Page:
The operating phrase here is, “People like me make gifts like this.”

For example, alumni who own businesses make planned gifts to the university. People from my neighborhood make gifts to the arts. People with my background make gifts to their community. People who give for this many years leave legacy gifts in their estate plans.

You can phrase the identity preface in various ways. Here are a few:

  • “Many donors who give as regularly as you have put our organization in their will; what are your thoughts about doing that?”
  • I can’t say thank you enough for all your support for so many years. Would you consider extending your amazing legacy by including us in your will?”
  • “Some of the people I meet with are interested in hearing about ways to honor and memorialize their loved ones. Would you like to hear more about this option?”

You can adapt these phrases to have the greatest impact by creating language that touches on each donor’s identity, which you have drawn out over your previous conversations with them.

Victory Preface

Saving the best for last, the victory preface is the most powerful form of legacy giving language, because it helps the donor visualize a specific outcome that matters to them, but with permanence. In other words, it integrates their identity into the goal of the gift, and thus enables them to gain what Dr. James calls “symbolic immortality,” or a way to extend their autobiography indefinitely.

Permanence inspires bigger gifts because you can picture the result of the gift. And the appeal of permanence is backed by research.

In one study, a charity described itself as “meeting the immediate needs of people” for one group, and as “creating lasting improvements that would benefit people in the future” for another group.

For typical fundraising audiences, the first description would produce a higher response. But among older audiences thinking about their legacy and mortality, the results reversed.

The key language for victory prefaces revolves around the idea of a “lasting impact.” Here are a few examples of legacy giving language templates you can use.

  • “Would you consider leaving a legacy of a $100,000 bequest to ensure that the help you provide these families will continue in perpetuity?”
  • “You’ve been such a wonderful friend to [this charity] over the years. Many people like you want to include a gift in their will. My job is to help them plan that out so their gift will make a lasting impact. Do you mind if I share some options with you?”
  • “Tell me, what would you like to accomplish with your gift?”
  • “Have you ever thought about how you would like your gift to be used?”

Notice how those last two questions help frame the discussion around what their gift will achieve – and continue achieving forever – even after they’re gone.

You can follow those up with language that references the donor’s identity, defines a victory, and presents a challenge – all core components of the greatest stories of literature. And the donor’s life is their own story. That’s why Dr. James says the most important goal of a gift officer is to help supporters advance their personal hero stories. Do that, and you win the biggest, most enthusiastic gifts.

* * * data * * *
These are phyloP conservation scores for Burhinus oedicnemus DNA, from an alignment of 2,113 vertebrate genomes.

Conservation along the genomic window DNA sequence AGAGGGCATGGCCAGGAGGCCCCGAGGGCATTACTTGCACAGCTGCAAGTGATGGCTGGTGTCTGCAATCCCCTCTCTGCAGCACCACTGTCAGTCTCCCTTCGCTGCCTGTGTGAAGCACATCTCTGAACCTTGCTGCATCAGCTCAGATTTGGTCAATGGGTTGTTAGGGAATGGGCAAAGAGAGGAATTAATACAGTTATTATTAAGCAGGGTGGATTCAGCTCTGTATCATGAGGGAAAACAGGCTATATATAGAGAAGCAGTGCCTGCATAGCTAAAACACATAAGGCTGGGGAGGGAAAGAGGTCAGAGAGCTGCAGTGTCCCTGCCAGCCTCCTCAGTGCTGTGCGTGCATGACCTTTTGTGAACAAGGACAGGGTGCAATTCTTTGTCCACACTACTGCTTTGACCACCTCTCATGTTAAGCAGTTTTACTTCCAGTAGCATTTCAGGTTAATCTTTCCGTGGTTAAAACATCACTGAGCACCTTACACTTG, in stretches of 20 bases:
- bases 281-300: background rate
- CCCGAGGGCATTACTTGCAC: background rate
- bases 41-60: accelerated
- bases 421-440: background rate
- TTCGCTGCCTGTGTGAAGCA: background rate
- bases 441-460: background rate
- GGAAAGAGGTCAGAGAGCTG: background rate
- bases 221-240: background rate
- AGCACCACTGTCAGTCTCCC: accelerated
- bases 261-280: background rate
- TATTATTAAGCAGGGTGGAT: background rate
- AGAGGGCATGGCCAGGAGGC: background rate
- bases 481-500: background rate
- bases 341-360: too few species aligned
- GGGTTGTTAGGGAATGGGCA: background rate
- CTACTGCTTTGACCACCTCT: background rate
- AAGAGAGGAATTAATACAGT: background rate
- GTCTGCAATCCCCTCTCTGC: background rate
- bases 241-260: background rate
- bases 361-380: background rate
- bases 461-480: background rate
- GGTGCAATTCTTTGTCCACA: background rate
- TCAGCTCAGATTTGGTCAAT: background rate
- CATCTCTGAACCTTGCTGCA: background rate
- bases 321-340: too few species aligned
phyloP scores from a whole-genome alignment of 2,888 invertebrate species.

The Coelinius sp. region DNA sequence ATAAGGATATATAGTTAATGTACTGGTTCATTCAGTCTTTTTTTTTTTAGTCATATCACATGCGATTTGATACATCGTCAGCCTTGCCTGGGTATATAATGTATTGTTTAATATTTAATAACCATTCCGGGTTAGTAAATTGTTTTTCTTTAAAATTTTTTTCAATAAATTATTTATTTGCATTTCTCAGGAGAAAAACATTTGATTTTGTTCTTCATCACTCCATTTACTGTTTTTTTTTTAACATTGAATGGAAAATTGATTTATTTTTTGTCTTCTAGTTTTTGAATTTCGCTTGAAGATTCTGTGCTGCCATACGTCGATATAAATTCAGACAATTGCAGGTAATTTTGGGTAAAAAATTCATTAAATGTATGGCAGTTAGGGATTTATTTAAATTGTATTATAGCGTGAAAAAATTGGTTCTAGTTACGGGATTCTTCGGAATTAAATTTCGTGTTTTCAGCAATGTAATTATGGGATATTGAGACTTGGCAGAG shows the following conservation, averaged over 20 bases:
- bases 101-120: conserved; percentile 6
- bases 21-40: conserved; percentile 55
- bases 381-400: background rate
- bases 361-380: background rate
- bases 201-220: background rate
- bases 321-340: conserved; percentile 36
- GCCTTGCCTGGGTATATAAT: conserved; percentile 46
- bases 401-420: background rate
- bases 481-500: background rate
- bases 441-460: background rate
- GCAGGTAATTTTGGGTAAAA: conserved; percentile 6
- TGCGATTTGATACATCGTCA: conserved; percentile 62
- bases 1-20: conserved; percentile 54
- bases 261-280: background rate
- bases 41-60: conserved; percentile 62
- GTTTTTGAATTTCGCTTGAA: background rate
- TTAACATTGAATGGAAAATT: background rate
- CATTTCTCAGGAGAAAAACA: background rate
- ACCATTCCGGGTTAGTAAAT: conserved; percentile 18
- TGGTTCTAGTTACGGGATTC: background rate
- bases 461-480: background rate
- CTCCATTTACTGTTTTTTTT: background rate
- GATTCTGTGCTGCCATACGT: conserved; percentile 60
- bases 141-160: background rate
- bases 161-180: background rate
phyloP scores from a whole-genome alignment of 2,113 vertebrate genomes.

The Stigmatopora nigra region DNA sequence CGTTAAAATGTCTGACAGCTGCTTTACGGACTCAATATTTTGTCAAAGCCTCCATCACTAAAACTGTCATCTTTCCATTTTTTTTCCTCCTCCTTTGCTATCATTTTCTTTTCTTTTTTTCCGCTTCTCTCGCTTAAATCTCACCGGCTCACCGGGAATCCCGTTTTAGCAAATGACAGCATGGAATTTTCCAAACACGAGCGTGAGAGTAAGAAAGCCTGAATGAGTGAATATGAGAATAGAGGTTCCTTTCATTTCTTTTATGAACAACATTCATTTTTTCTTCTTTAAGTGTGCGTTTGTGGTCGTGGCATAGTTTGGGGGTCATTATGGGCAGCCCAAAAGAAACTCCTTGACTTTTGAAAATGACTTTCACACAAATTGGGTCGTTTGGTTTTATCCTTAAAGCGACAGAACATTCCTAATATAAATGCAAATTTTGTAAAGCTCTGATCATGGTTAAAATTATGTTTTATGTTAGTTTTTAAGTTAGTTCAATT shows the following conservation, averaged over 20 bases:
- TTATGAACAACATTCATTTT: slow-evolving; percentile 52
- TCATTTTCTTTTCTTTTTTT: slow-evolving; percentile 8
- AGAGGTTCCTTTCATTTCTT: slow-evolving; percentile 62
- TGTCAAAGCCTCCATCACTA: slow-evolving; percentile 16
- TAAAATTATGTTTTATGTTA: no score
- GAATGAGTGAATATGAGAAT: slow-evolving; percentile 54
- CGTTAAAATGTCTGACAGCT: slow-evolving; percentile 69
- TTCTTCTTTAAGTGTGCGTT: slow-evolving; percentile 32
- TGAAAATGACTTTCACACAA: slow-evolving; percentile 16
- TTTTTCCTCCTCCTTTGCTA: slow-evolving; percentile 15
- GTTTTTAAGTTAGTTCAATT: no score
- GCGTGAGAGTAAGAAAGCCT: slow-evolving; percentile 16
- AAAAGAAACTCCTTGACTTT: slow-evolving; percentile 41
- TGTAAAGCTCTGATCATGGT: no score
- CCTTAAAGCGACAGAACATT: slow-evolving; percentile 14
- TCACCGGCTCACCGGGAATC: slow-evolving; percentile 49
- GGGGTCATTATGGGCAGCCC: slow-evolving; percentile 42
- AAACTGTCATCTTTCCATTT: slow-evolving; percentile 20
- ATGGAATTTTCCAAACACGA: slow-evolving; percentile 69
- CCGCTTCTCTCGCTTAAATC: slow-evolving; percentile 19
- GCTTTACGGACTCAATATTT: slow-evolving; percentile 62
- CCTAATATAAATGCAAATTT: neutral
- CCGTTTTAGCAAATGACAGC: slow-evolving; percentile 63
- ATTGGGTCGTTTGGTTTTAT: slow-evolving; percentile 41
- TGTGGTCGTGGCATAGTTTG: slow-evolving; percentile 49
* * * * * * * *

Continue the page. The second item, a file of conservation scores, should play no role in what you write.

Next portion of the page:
Here are examples of that follow-up language:

  • “The reason I ask is this. You remind me of another donor I worked with. You both have a real heart for this cause.” This references identity.
  • “He decided to create a permanent endowment for a scholarship. It will … [here you should describe the impact].” This defines a victory.
  • Finish by saying… “This will come from a $100,000 gift in his will. Would that type of gift appeal to you?” This presents a challenge.
Another Legacy Giving Language Strategy

All three of those prefaces work very well for planned giving conversations that avoid the need to think about death.

Another great research-backed strategy is called the 4S Method, which we wrote about here.

Learn How to Draw Out the Identity of Your Major Donors

Major gift fundraising is about relationships. Conversation. Ongoing dialogue. And the goal is to help the donor make the connection between your mission and their identity and purpose for living. When they intertwine giving to your cause with their own life story, and the fulfillment of it, they will make transformational gifts with joy.

That’s what our eCourse teaches you how to do, based on the research of Dr. James and many others he has studied.

The best thing about this is, you can either take the course yourself, or you can have your whole team take it for basically the same price. That way, everyone is on board and understands why you’re using this approach to engaging with major donors, and how it works.

Learn more about the eCourse


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16 days ago

Thanks! I’m always looking for some new phrases to inspire my major gift colleagues to bring up legacy gifts with their donors… many are great PG prospects. 🙂